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An Actor’s Life for Me! Pregnancy Ruling Casts Production Company as Villain of the Piece

JB
BY Jenny Brunton
Employment Law & HR

An actor has won her claim for pregnancy discrimination against Harry Potter author J.K. Rowling’s production company Bronte Film and Television Ltd.

In Kinlay v Bronte Film and Television Ltd, an employment tribunal had to decide whether Ms Kinlay had been treated unfavourably by Bronte under the Equality Act 2010 because of her pregnancy when she not offered the small part of Sarah Shadlock in ‘Strike: Lethal White’, the fourth series in the ‘Strike’ TV detective franchise.

Ms Kinlay had previously starred in the third series, ‘Career of Evil’, but in July 2019 Bronte decided not to cast Ms Kinlay to reprise her role and offered the part to another actor.

Section 4 of the Equality Act 2010 identifies pregnancy and maternity as a ‘protected characteristic’. Section 18(2)(a) prevents an employer treating a woman unfavourably because of her pregnancy, and under section 39(1)(c) employers cannot discriminate against a person by not offering them employment.

Bronte sought to rely on Paragraph 1, Schedule 9 of the 2010 Act, which, in limited circumstances, allows an employer to lawfully discriminate against someone, if it shows that having regard to the nature or context of the work there is a ‘genuine occupational requirement’; the application of this requirement is a proportionate means of achieving a legitimate aim; and the person to whom the employer applies the requirement does not meet it.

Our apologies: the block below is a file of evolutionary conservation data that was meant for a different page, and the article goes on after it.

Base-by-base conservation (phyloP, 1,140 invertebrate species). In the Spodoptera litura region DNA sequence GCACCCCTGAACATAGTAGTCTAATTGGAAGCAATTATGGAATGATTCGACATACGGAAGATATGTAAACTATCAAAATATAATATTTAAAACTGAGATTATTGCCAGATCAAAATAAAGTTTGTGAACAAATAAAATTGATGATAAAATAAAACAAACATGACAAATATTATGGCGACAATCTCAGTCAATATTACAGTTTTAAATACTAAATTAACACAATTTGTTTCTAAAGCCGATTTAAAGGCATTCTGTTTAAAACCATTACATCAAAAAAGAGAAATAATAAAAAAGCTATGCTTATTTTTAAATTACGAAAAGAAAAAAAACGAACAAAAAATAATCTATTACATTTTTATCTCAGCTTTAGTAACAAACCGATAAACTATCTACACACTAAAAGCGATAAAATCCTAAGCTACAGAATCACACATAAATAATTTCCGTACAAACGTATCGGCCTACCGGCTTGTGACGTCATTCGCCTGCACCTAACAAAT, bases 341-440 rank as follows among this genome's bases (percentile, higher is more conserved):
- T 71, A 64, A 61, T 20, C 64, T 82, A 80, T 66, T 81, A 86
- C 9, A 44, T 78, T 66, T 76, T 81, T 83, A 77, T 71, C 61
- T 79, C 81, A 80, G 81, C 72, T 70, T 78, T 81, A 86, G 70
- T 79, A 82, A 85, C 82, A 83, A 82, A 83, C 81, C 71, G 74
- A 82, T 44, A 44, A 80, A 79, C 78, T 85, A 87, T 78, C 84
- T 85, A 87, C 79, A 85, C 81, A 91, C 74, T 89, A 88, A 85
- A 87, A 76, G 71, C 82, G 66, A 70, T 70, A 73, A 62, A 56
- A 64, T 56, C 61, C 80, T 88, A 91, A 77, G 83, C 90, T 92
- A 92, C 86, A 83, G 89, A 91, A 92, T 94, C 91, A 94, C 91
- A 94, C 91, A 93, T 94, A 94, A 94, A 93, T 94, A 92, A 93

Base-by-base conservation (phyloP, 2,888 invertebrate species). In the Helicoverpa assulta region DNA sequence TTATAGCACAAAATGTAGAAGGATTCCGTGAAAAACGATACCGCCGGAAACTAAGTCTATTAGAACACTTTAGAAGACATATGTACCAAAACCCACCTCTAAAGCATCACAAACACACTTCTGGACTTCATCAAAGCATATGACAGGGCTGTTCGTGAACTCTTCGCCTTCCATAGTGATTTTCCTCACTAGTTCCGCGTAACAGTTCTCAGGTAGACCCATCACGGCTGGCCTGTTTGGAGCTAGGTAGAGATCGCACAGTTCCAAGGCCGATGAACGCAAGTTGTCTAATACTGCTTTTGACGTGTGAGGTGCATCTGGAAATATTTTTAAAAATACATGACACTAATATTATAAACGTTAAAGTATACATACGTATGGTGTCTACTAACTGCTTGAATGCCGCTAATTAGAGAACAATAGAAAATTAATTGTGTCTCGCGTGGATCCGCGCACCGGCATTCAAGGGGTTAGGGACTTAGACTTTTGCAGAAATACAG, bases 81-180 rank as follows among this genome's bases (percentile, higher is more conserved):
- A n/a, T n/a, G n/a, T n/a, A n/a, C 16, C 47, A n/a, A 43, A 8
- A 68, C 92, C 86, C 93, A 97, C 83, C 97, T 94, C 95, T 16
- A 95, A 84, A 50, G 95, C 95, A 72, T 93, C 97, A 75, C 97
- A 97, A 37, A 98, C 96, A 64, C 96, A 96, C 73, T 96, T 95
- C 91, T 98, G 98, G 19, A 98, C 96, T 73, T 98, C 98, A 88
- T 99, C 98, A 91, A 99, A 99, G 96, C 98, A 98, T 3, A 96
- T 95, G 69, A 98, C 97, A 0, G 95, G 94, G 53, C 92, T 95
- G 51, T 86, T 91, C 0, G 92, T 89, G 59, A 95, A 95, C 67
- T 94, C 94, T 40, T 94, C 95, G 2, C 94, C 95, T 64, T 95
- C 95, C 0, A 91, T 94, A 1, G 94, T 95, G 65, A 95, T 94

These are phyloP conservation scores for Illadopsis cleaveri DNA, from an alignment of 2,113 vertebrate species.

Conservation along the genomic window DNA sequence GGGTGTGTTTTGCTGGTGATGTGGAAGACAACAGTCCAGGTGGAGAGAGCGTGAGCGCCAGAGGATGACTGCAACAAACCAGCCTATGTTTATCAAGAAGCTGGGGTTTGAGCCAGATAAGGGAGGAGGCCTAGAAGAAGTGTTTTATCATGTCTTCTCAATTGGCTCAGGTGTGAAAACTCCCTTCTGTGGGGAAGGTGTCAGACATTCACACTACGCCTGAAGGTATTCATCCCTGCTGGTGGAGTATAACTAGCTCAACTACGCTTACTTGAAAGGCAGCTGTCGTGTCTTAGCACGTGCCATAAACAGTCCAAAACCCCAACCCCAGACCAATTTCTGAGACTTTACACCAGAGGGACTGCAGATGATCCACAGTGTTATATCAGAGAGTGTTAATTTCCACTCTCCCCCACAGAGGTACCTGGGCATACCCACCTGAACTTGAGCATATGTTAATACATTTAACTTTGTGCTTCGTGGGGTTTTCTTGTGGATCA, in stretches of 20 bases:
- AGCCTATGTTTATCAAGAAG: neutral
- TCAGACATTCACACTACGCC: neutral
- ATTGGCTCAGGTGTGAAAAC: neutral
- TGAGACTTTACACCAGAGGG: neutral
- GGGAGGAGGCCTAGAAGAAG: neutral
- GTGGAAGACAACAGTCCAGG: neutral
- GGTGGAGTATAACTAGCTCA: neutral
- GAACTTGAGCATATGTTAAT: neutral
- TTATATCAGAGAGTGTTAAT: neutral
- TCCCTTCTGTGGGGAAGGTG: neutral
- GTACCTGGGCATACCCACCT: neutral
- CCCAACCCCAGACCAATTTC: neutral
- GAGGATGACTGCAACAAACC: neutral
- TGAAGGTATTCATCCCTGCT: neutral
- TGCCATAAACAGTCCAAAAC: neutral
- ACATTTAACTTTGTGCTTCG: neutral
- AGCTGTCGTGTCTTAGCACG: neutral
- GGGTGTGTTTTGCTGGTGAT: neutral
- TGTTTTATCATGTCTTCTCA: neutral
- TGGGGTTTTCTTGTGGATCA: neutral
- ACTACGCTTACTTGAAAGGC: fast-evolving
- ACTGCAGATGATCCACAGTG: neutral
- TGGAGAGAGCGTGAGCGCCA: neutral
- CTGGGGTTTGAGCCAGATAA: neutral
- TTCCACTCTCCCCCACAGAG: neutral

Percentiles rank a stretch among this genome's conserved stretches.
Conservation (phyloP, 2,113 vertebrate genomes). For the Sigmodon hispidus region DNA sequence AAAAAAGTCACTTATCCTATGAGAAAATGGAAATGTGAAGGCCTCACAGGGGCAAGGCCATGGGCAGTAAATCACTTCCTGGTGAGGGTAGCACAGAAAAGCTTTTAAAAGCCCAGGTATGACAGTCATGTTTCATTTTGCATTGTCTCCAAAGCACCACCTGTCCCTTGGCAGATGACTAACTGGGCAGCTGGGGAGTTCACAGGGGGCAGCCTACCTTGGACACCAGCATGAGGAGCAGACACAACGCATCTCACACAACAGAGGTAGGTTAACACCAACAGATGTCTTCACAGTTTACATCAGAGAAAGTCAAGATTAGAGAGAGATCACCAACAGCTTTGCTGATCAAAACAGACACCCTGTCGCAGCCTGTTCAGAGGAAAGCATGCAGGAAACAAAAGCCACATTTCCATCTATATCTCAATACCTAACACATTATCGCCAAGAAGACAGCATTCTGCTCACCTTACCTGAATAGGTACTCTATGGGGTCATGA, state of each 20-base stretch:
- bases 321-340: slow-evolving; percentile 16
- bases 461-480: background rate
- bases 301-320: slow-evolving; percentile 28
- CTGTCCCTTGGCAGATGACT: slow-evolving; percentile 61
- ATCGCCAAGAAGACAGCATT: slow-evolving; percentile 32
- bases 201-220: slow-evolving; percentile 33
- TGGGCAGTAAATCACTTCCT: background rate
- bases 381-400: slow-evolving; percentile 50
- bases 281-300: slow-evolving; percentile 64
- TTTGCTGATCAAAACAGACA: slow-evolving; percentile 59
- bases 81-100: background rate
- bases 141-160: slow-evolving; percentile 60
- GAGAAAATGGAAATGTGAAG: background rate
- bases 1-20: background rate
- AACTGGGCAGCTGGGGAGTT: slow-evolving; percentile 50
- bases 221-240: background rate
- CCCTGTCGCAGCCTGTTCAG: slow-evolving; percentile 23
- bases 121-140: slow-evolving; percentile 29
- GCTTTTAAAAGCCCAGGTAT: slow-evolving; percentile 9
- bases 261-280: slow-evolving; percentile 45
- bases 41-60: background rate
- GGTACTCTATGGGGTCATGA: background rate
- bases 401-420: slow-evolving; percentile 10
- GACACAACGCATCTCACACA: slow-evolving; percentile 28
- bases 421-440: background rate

The production company argued that it was a genuine occupational requirement that the actor not be visibly pregnant as this would not fit with the storyline. Although she agreed that that the character could not be visibly pregnant, Miss Kinlay said that it was not a ‘genuine occupational requirement’ that the actor not be visibly pregnant, given the ways in which a pregnancy could be readily concealed, such as by using props or digital alteration.

Bronte also argued that there was a ‘genuine occupational requirement’ as the means of disguising the pregnancy were not proportionate; there was a risk Ms Kinlay could become unwell due to her pregnancy; and Bronte would incur disproportionate costs in arranging the filming schedule around the pregnancy. The company also raised possible difficulties in obtaining insurance, and post-production editing costs being too high in proportion to Ms Kinlay’s earnings.

Ms Kinlay won her case, with the tribunal finding that the risk of her being unwell was minimal and, as the part was a minor one, no big changes to the filming schedule were likely to be required. Bronte had not considered post-production visual editing at the time and, even if it had, the cost was not disproportionate. The tribunal also held that an occupational requirement that the actor not be visibly pregnant was not reasonable, and that insurance costs would not have been so prohibitive that it was reasonably necessary to cast someone else.

Although this employment tribunal decision is a first instance judgment not binding on subsequent employment tribunals, the case does remind employers that they must get

their act together and show that relying on a genuine occupational requirement is a proportionate means of achieving a legitimate aim. The End.

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